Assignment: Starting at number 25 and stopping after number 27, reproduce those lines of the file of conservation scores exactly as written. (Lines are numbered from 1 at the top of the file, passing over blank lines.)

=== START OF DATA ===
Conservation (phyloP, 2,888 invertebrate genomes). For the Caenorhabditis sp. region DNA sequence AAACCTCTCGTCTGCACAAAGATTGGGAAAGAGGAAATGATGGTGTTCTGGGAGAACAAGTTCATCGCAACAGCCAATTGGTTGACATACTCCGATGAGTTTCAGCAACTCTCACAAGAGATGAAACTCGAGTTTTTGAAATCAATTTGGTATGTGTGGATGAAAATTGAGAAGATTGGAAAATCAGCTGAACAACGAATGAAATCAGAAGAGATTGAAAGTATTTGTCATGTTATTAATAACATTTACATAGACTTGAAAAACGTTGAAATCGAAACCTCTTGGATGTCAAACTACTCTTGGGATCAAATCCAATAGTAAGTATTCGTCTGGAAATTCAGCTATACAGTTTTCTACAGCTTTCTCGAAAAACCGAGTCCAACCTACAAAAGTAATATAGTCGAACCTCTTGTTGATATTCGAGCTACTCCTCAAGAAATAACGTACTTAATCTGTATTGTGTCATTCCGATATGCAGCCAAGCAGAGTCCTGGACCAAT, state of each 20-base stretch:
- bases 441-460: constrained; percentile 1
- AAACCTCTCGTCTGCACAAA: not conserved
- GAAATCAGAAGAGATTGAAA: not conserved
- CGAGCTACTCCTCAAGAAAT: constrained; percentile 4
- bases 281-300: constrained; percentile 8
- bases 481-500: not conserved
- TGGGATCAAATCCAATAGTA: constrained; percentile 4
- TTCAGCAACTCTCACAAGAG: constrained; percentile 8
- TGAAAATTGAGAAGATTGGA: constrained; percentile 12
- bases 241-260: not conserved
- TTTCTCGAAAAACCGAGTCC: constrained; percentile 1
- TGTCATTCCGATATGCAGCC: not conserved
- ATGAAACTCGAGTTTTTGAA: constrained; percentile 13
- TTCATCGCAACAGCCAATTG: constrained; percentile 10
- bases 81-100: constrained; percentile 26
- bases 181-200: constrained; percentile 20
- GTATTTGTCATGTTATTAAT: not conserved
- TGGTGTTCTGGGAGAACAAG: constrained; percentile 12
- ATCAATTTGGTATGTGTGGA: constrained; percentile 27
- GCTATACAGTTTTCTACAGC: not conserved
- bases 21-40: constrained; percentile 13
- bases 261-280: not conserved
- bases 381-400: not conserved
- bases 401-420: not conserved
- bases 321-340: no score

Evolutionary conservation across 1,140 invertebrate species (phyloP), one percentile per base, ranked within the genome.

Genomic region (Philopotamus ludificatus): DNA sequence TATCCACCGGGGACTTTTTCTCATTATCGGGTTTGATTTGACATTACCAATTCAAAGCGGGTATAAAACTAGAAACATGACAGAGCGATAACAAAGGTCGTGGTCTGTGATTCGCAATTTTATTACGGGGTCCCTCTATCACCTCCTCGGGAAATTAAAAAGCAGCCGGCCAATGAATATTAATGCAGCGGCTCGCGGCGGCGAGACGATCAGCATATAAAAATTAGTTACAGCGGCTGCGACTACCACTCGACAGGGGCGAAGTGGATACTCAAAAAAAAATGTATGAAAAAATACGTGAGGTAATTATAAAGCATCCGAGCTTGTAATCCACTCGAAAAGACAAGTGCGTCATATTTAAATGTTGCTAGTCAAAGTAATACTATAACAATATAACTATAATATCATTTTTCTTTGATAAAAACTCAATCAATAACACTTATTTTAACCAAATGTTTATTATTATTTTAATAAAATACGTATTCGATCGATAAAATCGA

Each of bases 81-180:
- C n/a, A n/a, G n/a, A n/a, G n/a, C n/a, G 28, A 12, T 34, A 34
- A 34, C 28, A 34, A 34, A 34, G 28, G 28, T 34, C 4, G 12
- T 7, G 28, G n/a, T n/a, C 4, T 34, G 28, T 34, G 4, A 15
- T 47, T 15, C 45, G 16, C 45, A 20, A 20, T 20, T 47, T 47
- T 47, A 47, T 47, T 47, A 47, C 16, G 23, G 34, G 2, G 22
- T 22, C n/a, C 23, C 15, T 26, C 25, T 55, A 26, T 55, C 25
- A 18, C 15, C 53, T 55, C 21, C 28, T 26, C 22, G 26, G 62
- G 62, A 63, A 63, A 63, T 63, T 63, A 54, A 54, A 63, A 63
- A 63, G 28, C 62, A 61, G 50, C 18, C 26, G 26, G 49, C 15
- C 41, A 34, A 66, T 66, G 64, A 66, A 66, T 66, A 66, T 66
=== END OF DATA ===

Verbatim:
- bases 401-420: not conserved
- bases 321-340: no score

Evolutionary conservation across 1,140 invertebrate species (phyloP), one percentile per base, ranked within the genome.